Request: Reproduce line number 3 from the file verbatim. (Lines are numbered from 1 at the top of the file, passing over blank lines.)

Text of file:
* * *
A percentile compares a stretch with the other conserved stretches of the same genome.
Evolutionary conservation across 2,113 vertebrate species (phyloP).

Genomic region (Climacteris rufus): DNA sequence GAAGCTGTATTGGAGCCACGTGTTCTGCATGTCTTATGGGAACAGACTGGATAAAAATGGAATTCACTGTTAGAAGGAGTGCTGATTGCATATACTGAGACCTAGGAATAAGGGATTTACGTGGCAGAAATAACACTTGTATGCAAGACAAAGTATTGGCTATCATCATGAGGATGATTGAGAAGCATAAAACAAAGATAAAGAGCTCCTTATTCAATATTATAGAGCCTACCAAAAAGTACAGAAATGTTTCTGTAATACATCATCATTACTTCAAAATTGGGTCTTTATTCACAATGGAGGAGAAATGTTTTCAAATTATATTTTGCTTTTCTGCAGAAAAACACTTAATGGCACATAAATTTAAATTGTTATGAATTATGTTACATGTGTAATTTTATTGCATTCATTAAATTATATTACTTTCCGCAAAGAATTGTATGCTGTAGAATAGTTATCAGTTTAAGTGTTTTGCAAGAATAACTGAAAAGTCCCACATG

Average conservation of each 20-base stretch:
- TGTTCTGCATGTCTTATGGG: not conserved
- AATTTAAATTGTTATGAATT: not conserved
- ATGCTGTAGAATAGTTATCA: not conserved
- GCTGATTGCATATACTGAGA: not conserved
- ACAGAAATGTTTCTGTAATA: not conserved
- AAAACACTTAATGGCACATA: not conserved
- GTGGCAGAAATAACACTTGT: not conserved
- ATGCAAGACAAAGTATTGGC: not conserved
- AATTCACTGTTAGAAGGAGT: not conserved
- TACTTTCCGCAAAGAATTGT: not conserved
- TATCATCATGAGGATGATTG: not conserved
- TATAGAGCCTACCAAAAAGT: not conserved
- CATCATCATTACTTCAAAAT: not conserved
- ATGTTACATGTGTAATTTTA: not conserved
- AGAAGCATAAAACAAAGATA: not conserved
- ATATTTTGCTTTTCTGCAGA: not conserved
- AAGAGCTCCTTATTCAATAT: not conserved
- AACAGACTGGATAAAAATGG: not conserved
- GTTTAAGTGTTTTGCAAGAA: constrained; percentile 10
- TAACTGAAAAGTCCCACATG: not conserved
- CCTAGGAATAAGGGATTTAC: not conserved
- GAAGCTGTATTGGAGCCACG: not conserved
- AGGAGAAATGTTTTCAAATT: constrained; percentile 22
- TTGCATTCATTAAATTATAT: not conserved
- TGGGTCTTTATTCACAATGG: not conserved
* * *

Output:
Genomic region (Climacteris rufus): DNA sequence GAAGCTGTATTGGAGCCACGTGTTCTGCATGTCTTATGGGAACAGACTGGATAAAAATGGAATTCACTGTTAGAAGGAGTGCTGATTGCATATACTGAGACCTAGGAATAAGGGATTTACGTGGCAGAAATAACACTTGTATGCAAGACAAAGTATTGGCTATCATCATGAGGATGATTGAGAAGCATAAAACAAAGATAAAGAGCTCCTTATTCAATATTATAGAGCCTACCAAAAAGTACAGAAATGTTTCTGTAATACATCATCATTACTTCAAAATTGGGTCTTTATTCACAATGGAGGAGAAATGTTTTCAAATTATATTTTGCTTTTCTGCAGAAAAACACTTAATGGCACATAAATTTAAATTGTTATGAATTATGTTACATGTGTAATTTTATTGCATTCATTAAATTATATTACTTTCCGCAAAGAATTGTATGCTGTAGAATAGTTATCAGTTTAAGTGTTTTGCAAGAATAACTGAAAAGTCCCACATG